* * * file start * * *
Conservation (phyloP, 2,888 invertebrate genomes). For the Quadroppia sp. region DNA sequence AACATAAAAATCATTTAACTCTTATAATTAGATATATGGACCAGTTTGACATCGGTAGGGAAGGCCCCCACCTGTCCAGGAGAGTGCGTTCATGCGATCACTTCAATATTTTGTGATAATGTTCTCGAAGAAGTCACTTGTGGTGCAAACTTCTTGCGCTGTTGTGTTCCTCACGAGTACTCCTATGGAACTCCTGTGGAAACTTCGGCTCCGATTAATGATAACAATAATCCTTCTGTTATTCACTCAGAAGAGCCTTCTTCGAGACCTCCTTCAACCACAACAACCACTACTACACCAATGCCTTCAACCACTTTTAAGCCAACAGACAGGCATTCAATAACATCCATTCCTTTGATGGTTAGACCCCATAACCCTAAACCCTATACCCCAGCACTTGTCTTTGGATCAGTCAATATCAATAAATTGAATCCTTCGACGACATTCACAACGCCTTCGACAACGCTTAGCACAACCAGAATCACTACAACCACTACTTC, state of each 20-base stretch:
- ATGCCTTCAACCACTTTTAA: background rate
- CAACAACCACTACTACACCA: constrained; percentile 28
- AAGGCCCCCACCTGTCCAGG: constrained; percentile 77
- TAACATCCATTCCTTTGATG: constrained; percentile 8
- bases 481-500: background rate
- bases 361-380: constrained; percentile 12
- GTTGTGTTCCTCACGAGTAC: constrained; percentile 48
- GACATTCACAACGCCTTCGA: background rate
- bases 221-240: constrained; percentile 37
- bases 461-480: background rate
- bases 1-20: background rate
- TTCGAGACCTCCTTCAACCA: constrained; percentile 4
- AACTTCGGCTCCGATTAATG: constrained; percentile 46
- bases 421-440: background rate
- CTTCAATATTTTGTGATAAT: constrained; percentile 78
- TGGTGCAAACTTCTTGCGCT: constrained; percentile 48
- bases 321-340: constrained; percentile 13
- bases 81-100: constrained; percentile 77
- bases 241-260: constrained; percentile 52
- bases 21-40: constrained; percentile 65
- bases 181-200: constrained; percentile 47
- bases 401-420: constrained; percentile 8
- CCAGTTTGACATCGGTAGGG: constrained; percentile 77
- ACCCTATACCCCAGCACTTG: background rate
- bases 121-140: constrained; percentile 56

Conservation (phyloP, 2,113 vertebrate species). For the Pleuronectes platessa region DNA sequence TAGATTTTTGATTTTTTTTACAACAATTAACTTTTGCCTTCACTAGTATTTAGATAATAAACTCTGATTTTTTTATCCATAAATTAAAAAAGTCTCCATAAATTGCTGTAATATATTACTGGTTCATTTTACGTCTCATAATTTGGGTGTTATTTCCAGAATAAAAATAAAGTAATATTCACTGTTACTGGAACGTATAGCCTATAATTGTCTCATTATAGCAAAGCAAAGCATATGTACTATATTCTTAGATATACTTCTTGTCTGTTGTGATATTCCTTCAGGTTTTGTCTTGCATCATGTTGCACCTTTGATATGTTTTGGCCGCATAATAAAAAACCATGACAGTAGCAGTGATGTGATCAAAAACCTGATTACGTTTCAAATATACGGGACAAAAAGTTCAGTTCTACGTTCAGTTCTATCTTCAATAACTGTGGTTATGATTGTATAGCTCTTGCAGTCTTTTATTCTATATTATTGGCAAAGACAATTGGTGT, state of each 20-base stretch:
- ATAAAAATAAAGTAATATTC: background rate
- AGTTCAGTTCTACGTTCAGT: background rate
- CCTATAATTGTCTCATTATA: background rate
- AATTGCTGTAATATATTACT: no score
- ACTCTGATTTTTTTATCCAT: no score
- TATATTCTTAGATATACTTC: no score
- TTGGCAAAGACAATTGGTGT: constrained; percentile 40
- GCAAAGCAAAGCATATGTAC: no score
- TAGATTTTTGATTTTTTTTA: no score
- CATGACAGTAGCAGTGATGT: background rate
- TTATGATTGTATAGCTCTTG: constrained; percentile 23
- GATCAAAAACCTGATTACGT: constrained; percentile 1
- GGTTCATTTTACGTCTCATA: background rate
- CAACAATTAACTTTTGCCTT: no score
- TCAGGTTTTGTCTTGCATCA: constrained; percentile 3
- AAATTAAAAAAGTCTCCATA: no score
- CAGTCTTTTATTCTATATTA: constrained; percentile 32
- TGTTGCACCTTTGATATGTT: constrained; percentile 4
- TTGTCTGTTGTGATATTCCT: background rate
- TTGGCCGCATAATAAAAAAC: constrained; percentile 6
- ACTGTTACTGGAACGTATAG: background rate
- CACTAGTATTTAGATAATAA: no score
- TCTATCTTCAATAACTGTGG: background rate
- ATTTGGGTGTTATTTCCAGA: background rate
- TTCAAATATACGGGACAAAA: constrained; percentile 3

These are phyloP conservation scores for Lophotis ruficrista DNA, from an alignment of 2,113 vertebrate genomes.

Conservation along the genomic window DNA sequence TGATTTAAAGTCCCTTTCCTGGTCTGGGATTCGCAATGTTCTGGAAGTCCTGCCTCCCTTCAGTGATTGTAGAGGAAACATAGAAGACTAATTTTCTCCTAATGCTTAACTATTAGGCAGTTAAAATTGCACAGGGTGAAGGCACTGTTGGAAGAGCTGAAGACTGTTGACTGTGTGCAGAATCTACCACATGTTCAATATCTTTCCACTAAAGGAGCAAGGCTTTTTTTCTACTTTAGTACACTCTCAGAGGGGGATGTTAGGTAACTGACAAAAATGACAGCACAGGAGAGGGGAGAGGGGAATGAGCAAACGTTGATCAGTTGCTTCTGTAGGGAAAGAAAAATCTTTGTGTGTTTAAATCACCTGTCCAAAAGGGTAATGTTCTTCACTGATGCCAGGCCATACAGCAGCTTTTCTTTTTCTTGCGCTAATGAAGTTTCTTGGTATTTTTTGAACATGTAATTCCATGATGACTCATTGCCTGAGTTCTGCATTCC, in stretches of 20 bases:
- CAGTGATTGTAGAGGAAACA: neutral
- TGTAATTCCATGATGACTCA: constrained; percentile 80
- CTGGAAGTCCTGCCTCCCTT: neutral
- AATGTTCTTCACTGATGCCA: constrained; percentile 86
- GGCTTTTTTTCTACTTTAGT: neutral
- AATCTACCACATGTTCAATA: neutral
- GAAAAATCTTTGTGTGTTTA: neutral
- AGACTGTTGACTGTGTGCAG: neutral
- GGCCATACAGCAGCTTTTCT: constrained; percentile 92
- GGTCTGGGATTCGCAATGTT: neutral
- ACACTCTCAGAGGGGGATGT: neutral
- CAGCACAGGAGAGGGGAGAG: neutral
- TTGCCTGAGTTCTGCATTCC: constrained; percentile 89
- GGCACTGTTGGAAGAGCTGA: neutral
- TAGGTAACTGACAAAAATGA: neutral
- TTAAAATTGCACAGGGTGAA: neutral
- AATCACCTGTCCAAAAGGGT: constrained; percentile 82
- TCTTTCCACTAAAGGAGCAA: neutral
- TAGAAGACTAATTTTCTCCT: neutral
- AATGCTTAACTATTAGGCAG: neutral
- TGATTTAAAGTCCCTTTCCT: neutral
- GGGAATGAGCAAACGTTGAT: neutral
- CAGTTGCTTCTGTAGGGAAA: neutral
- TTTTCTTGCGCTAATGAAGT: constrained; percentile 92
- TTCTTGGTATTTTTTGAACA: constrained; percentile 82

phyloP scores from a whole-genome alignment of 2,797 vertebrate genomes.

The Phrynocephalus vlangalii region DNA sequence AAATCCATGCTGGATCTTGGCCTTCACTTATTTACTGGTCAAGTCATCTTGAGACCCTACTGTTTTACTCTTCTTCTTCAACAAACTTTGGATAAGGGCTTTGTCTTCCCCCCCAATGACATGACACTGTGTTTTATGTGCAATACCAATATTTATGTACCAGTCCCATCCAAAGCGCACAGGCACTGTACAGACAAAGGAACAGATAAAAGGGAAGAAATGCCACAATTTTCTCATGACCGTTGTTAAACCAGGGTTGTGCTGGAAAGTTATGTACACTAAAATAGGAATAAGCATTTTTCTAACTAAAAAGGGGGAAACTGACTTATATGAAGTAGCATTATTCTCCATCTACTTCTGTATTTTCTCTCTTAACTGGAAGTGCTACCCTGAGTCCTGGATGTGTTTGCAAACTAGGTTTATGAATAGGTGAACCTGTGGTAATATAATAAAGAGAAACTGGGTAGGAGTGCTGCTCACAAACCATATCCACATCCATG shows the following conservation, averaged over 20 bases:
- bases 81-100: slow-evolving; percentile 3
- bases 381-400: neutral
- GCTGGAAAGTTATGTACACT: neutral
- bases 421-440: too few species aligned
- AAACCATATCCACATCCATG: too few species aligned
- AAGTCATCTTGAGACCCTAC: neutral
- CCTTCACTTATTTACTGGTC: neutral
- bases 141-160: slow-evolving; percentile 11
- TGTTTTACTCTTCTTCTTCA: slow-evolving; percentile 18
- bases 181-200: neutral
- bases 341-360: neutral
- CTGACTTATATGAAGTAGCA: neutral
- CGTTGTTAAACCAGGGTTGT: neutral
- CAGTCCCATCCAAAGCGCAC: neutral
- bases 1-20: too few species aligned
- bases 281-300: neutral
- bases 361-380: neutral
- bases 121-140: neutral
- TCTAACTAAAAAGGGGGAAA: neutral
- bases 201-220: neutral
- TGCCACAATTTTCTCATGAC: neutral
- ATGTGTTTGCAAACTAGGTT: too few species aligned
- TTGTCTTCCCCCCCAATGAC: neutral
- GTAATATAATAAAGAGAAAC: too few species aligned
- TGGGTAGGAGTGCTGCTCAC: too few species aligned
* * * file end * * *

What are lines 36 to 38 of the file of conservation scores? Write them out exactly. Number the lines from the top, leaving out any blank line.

- TAGATTTTTGATTTTTTTTA: no score
- CATGACAGTAGCAGTGATGT: background rate
- TTATGATTGTATAGCTCTTG: constrained; percentile 23